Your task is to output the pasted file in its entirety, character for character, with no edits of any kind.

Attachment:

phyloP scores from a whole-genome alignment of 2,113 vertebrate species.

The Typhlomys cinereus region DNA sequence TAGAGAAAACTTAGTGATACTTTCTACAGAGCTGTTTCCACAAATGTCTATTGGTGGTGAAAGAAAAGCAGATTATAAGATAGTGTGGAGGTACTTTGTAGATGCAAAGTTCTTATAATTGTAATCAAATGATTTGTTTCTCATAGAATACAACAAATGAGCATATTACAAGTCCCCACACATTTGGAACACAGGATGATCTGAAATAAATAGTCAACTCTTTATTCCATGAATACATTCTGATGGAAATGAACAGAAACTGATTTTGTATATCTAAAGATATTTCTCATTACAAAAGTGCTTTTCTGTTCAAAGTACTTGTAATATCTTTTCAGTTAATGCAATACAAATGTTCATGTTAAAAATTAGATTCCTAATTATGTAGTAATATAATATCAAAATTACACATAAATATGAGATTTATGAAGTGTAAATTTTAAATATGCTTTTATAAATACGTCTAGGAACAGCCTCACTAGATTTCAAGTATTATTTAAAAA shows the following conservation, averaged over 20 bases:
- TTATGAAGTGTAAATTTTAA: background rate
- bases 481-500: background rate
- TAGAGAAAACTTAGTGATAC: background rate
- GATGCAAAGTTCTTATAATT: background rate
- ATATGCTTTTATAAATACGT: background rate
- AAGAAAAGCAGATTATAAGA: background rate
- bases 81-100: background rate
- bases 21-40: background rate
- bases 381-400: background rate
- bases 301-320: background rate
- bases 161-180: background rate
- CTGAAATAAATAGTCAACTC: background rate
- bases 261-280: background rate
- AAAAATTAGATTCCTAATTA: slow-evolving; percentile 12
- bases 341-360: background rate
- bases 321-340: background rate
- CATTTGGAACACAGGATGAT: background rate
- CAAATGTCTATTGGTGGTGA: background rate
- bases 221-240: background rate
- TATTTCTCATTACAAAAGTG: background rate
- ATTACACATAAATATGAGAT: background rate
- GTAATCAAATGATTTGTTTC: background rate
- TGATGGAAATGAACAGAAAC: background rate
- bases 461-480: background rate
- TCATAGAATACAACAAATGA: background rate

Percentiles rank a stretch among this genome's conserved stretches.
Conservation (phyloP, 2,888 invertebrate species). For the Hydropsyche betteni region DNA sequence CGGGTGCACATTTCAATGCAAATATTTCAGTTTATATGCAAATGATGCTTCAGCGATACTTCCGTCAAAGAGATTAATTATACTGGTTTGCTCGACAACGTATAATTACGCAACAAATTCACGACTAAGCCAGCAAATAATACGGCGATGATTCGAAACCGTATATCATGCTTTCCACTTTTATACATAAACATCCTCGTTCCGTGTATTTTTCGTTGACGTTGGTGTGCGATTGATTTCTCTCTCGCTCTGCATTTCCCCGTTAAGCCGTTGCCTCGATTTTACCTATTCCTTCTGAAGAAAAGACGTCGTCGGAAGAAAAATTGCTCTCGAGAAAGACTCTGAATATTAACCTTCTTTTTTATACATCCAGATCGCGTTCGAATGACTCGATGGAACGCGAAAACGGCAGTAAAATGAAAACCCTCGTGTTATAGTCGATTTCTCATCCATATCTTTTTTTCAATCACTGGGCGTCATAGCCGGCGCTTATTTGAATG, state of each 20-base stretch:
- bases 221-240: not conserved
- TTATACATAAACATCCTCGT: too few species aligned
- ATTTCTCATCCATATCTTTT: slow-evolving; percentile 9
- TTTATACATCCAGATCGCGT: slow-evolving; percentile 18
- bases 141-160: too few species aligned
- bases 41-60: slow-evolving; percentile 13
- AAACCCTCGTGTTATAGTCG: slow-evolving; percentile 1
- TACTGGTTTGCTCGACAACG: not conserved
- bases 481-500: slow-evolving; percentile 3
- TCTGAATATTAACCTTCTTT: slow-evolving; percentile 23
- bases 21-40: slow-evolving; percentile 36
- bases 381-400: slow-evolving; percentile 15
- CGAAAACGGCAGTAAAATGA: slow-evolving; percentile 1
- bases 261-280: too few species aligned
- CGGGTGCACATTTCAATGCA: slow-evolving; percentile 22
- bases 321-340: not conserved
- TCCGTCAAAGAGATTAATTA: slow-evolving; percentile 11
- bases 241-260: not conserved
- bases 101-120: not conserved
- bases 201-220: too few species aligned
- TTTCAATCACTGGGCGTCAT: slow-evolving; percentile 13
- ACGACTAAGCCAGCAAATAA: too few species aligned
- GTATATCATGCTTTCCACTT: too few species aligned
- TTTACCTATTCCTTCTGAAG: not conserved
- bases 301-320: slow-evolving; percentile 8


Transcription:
phyloP scores from a whole-genome alignment of 2,113 vertebrate species.

The Typhlomys cinereus region DNA sequence TAGAGAAAACTTAGTGATACTTTCTACAGAGCTGTTTCCACAAATGTCTATTGGTGGTGAAAGAAAAGCAGATTATAAGATAGTGTGGAGGTACTTTGTAGATGCAAAGTTCTTATAATTGTAATCAAATGATTTGTTTCTCATAGAATACAACAAATGAGCATATTACAAGTCCCCACACATTTGGAACACAGGATGATCTGAAATAAATAGTCAACTCTTTATTCCATGAATACATTCTGATGGAAATGAACAGAAACTGATTTTGTATATCTAAAGATATTTCTCATTACAAAAGTGCTTTTCTGTTCAAAGTACTTGTAATATCTTTTCAGTTAATGCAATACAAATGTTCATGTTAAAAATTAGATTCCTAATTATGTAGTAATATAATATCAAAATTACACATAAATATGAGATTTATGAAGTGTAAATTTTAAATATGCTTTTATAAATACGTCTAGGAACAGCCTCACTAGATTTCAAGTATTATTTAAAAA shows the following conservation, averaged over 20 bases:
- TTATGAAGTGTAAATTTTAA: background rate
- bases 481-500: background rate
- TAGAGAAAACTTAGTGATAC: background rate
- GATGCAAAGTTCTTATAATT: background rate
- ATATGCTTTTATAAATACGT: background rate
- AAGAAAAGCAGATTATAAGA: background rate
- bases 81-100: background rate
- bases 21-40: background rate
- bases 381-400: background rate
- bases 301-320: background rate
- bases 161-180: background rate
- CTGAAATAAATAGTCAACTC: background rate
- bases 261-280: background rate
- AAAAATTAGATTCCTAATTA: slow-evolving; percentile 12
- bases 341-360: background rate
- bases 321-340: background rate
- CATTTGGAACACAGGATGAT: background rate
- CAAATGTCTATTGGTGGTGA: background rate
- bases 221-240: background rate
- TATTTCTCATTACAAAAGTG: background rate
- ATTACACATAAATATGAGAT: background rate
- GTAATCAAATGATTTGTTTC: background rate
- TGATGGAAATGAACAGAAAC: background rate
- bases 461-480: background rate
- TCATAGAATACAACAAATGA: background rate

Percentiles rank a stretch among this genome's conserved stretches.
Conservation (phyloP, 2,888 invertebrate species). For the Hydropsyche betteni region DNA sequence CGGGTGCACATTTCAATGCAAATATTTCAGTTTATATGCAAATGATGCTTCAGCGATACTTCCGTCAAAGAGATTAATTATACTGGTTTGCTCGACAACGTATAATTACGCAACAAATTCACGACTAAGCCAGCAAATAATACGGCGATGATTCGAAACCGTATATCATGCTTTCCACTTTTATACATAAACATCCTCGTTCCGTGTATTTTTCGTTGACGTTGGTGTGCGATTGATTTCTCTCTCGCTCTGCATTTCCCCGTTAAGCCGTTGCCTCGATTTTACCTATTCCTTCTGAAGAAAAGACGTCGTCGGAAGAAAAATTGCTCTCGAGAAAGACTCTGAATATTAACCTTCTTTTTTATACATCCAGATCGCGTTCGAATGACTCGATGGAACGCGAAAACGGCAGTAAAATGAAAACCCTCGTGTTATAGTCGATTTCTCATCCATATCTTTTTTTCAATCACTGGGCGTCATAGCCGGCGCTTATTTGAATG, state of each 20-base stretch:
- bases 221-240: not conserved
- TTATACATAAACATCCTCGT: too few species aligned
- ATTTCTCATCCATATCTTTT: slow-evolving; percentile 9
- TTTATACATCCAGATCGCGT: slow-evolving; percentile 18
- bases 141-160: too few species aligned
- bases 41-60: slow-evolving; percentile 13
- AAACCCTCGTGTTATAGTCG: slow-evolving; percentile 1
- TACTGGTTTGCTCGACAACG: not conserved
- bases 481-500: slow-evolving; percentile 3
- TCTGAATATTAACCTTCTTT: slow-evolving; percentile 23
- bases 21-40: slow-evolving; percentile 36
- bases 381-400: slow-evolving; percentile 15
- CGAAAACGGCAGTAAAATGA: slow-evolving; percentile 1
- bases 261-280: too few species aligned
- CGGGTGCACATTTCAATGCA: slow-evolving; percentile 22
- bases 321-340: not conserved
- TCCGTCAAAGAGATTAATTA: slow-evolving; percentile 11
- bases 241-260: not conserved
- bases 101-120: not conserved
- bases 201-220: too few species aligned
- TTTCAATCACTGGGCGTCAT: slow-evolving; percentile 13
- ACGACTAAGCCAGCAAATAA: too few species aligned
- GTATATCATGCTTTCCACTT: too few species aligned
- TTTACCTATTCCTTCTGAAG: not conserved
- bases 301-320: slow-evolving; percentile 8